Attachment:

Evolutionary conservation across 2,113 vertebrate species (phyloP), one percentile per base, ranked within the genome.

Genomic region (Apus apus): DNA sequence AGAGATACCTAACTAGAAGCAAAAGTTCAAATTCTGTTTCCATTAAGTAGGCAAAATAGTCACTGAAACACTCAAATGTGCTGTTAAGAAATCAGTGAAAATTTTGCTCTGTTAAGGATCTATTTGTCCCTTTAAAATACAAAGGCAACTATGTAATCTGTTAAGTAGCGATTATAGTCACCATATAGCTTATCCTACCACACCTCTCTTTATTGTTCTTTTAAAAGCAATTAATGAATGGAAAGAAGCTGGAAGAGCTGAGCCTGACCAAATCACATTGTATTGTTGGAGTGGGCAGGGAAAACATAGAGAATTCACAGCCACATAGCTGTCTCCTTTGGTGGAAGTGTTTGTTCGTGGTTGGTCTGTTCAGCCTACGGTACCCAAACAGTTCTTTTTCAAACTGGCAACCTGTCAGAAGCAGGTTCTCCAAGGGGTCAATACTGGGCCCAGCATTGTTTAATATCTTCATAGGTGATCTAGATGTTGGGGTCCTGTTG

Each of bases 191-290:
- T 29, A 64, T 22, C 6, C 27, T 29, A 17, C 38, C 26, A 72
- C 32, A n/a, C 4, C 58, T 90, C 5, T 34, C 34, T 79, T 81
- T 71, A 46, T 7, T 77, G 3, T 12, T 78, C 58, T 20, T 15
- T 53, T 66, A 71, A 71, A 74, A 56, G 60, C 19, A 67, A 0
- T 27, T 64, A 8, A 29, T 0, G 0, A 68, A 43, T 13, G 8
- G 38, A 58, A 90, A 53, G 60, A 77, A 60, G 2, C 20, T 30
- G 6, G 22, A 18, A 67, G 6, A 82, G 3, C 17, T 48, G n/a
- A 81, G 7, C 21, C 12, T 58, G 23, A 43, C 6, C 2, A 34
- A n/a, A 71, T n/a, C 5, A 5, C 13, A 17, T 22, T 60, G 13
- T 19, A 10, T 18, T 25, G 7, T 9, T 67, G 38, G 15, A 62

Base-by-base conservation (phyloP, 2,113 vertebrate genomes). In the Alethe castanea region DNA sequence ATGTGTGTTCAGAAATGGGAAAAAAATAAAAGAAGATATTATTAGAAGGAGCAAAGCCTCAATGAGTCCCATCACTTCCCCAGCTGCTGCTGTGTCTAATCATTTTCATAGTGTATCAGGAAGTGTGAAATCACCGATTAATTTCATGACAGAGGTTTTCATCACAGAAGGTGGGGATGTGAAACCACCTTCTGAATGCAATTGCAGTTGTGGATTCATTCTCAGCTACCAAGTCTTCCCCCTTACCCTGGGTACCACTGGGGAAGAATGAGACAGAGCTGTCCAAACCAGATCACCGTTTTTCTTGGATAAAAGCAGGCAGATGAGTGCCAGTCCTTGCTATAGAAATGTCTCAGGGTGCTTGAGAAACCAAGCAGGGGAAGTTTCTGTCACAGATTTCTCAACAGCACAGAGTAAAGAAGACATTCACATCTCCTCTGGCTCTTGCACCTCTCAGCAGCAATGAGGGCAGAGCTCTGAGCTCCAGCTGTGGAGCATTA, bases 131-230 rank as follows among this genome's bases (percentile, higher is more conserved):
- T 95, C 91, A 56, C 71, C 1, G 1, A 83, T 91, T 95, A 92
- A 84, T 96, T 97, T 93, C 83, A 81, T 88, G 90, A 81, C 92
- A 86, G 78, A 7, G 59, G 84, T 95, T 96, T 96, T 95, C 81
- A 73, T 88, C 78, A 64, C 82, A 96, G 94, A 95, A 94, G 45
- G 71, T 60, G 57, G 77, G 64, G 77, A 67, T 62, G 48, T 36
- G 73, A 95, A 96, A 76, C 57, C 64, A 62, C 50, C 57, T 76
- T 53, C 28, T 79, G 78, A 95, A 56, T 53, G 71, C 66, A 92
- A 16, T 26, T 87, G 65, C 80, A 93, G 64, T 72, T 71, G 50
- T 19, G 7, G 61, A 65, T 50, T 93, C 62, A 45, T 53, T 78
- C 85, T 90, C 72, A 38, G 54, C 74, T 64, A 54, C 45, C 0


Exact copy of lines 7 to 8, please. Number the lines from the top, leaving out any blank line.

- T 53, T 66, A 71, A 71, A 74, A 56, G 60, C 19, A 67, A 0
- T 27, T 64, A 8, A 29, T 0, G 0, A 68, A 43, T 13, G 8